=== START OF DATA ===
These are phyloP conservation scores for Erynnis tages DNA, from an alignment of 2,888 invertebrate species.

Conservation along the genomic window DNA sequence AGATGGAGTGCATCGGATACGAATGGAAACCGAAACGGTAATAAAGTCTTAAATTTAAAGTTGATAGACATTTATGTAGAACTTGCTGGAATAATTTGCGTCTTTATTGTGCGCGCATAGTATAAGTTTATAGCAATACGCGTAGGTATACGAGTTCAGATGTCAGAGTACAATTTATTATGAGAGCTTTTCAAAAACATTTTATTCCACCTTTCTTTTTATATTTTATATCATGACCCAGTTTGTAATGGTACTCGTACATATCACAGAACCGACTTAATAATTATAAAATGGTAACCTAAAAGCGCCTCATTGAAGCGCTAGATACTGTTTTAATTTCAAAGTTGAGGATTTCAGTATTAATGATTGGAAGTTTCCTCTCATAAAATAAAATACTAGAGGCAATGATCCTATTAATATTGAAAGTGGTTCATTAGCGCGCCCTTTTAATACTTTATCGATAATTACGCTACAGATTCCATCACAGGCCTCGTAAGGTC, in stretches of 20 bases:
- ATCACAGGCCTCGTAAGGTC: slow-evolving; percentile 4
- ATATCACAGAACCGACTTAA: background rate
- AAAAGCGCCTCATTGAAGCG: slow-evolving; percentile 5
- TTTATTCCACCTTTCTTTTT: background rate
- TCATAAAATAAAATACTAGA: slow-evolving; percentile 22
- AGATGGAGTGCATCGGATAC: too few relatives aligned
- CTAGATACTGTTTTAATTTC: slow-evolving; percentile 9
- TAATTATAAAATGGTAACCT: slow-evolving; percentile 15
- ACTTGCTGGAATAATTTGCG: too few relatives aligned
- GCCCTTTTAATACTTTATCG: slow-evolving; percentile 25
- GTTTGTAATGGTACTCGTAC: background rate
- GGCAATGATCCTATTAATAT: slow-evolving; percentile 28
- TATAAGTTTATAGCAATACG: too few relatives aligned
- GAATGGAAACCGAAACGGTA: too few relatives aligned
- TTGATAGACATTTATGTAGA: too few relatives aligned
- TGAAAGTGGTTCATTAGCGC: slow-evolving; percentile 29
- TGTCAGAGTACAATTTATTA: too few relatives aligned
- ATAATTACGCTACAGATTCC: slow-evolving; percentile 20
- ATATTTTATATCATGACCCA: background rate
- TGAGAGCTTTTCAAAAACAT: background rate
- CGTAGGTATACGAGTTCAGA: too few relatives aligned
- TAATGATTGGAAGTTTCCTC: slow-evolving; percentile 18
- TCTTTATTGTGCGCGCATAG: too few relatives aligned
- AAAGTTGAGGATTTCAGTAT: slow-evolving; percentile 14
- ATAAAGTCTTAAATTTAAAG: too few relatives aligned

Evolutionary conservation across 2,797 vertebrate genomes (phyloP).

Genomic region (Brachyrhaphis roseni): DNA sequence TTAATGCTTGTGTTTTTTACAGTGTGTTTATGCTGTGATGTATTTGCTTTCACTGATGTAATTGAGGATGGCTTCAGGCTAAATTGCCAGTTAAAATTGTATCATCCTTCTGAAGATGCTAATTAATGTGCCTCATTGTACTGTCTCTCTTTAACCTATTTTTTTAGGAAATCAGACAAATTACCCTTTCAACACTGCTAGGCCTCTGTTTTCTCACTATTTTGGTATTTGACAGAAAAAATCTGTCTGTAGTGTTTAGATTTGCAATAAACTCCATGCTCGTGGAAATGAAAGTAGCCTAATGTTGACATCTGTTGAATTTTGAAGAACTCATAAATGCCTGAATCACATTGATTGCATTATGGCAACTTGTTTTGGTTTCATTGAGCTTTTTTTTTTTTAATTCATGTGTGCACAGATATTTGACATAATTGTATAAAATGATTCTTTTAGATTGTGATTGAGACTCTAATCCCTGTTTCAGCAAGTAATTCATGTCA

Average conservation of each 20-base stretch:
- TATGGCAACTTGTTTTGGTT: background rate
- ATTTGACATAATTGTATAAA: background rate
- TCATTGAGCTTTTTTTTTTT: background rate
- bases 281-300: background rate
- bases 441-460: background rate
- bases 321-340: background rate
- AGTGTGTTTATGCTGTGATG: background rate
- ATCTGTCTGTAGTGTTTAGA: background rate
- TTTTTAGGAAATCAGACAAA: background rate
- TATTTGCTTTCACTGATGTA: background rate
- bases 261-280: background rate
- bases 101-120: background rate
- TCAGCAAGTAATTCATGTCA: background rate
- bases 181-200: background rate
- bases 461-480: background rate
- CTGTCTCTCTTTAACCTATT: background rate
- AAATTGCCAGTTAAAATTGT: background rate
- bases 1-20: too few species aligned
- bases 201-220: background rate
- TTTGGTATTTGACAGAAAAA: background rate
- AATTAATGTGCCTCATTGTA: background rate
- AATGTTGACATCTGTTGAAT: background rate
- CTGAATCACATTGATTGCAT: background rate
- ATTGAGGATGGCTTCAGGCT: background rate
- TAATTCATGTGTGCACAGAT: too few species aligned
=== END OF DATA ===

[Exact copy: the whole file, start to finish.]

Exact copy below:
These are phyloP conservation scores for Erynnis tages DNA, from an alignment of 2,888 invertebrate species.

Conservation along the genomic window DNA sequence AGATGGAGTGCATCGGATACGAATGGAAACCGAAACGGTAATAAAGTCTTAAATTTAAAGTTGATAGACATTTATGTAGAACTTGCTGGAATAATTTGCGTCTTTATTGTGCGCGCATAGTATAAGTTTATAGCAATACGCGTAGGTATACGAGTTCAGATGTCAGAGTACAATTTATTATGAGAGCTTTTCAAAAACATTTTATTCCACCTTTCTTTTTATATTTTATATCATGACCCAGTTTGTAATGGTACTCGTACATATCACAGAACCGACTTAATAATTATAAAATGGTAACCTAAAAGCGCCTCATTGAAGCGCTAGATACTGTTTTAATTTCAAAGTTGAGGATTTCAGTATTAATGATTGGAAGTTTCCTCTCATAAAATAAAATACTAGAGGCAATGATCCTATTAATATTGAAAGTGGTTCATTAGCGCGCCCTTTTAATACTTTATCGATAATTACGCTACAGATTCCATCACAGGCCTCGTAAGGTC, in stretches of 20 bases:
- ATCACAGGCCTCGTAAGGTC: slow-evolving; percentile 4
- ATATCACAGAACCGACTTAA: background rate
- AAAAGCGCCTCATTGAAGCG: slow-evolving; percentile 5
- TTTATTCCACCTTTCTTTTT: background rate
- TCATAAAATAAAATACTAGA: slow-evolving; percentile 22
- AGATGGAGTGCATCGGATAC: too few relatives aligned
- CTAGATACTGTTTTAATTTC: slow-evolving; percentile 9
- TAATTATAAAATGGTAACCT: slow-evolving; percentile 15
- ACTTGCTGGAATAATTTGCG: too few relatives aligned
- GCCCTTTTAATACTTTATCG: slow-evolving; percentile 25
- GTTTGTAATGGTACTCGTAC: background rate
- GGCAATGATCCTATTAATAT: slow-evolving; percentile 28
- TATAAGTTTATAGCAATACG: too few relatives aligned
- GAATGGAAACCGAAACGGTA: too few relatives aligned
- TTGATAGACATTTATGTAGA: too few relatives aligned
- TGAAAGTGGTTCATTAGCGC: slow-evolving; percentile 29
- TGTCAGAGTACAATTTATTA: too few relatives aligned
- ATAATTACGCTACAGATTCC: slow-evolving; percentile 20
- ATATTTTATATCATGACCCA: background rate
- TGAGAGCTTTTCAAAAACAT: background rate
- CGTAGGTATACGAGTTCAGA: too few relatives aligned
- TAATGATTGGAAGTTTCCTC: slow-evolving; percentile 18
- TCTTTATTGTGCGCGCATAG: too few relatives aligned
- AAAGTTGAGGATTTCAGTAT: slow-evolving; percentile 14
- ATAAAGTCTTAAATTTAAAG: too few relatives aligned

Evolutionary conservation across 2,797 vertebrate genomes (phyloP).

Genomic region (Brachyrhaphis roseni): DNA sequence TTAATGCTTGTGTTTTTTACAGTGTGTTTATGCTGTGATGTATTTGCTTTCACTGATGTAATTGAGGATGGCTTCAGGCTAAATTGCCAGTTAAAATTGTATCATCCTTCTGAAGATGCTAATTAATGTGCCTCATTGTACTGTCTCTCTTTAACCTATTTTTTTAGGAAATCAGACAAATTACCCTTTCAACACTGCTAGGCCTCTGTTTTCTCACTATTTTGGTATTTGACAGAAAAAATCTGTCTGTAGTGTTTAGATTTGCAATAAACTCCATGCTCGTGGAAATGAAAGTAGCCTAATGTTGACATCTGTTGAATTTTGAAGAACTCATAAATGCCTGAATCACATTGATTGCATTATGGCAACTTGTTTTGGTTTCATTGAGCTTTTTTTTTTTTAATTCATGTGTGCACAGATATTTGACATAATTGTATAAAATGATTCTTTTAGATTGTGATTGAGACTCTAATCCCTGTTTCAGCAAGTAATTCATGTCA

Average conservation of each 20-base stretch:
- TATGGCAACTTGTTTTGGTT: background rate
- ATTTGACATAATTGTATAAA: background rate
- TCATTGAGCTTTTTTTTTTT: background rate
- bases 281-300: background rate
- bases 441-460: background rate
- bases 321-340: background rate
- AGTGTGTTTATGCTGTGATG: background rate
- ATCTGTCTGTAGTGTTTAGA: background rate
- TTTTTAGGAAATCAGACAAA: background rate
- TATTTGCTTTCACTGATGTA: background rate
- bases 261-280: background rate
- bases 101-120: background rate
- TCAGCAAGTAATTCATGTCA: background rate
- bases 181-200: background rate
- bases 461-480: background rate
- CTGTCTCTCTTTAACCTATT: background rate
- AAATTGCCAGTTAAAATTGT: background rate
- bases 1-20: too few species aligned
- bases 201-220: background rate
- TTTGGTATTTGACAGAAAAA: background rate
- AATTAATGTGCCTCATTGTA: background rate
- AATGTTGACATCTGTTGAAT: background rate
- CTGAATCACATTGATTGCAT: background rate
- ATTGAGGATGGCTTCAGGCT: background rate
- TAATTCATGTGTGCACAGAT: too few species aligned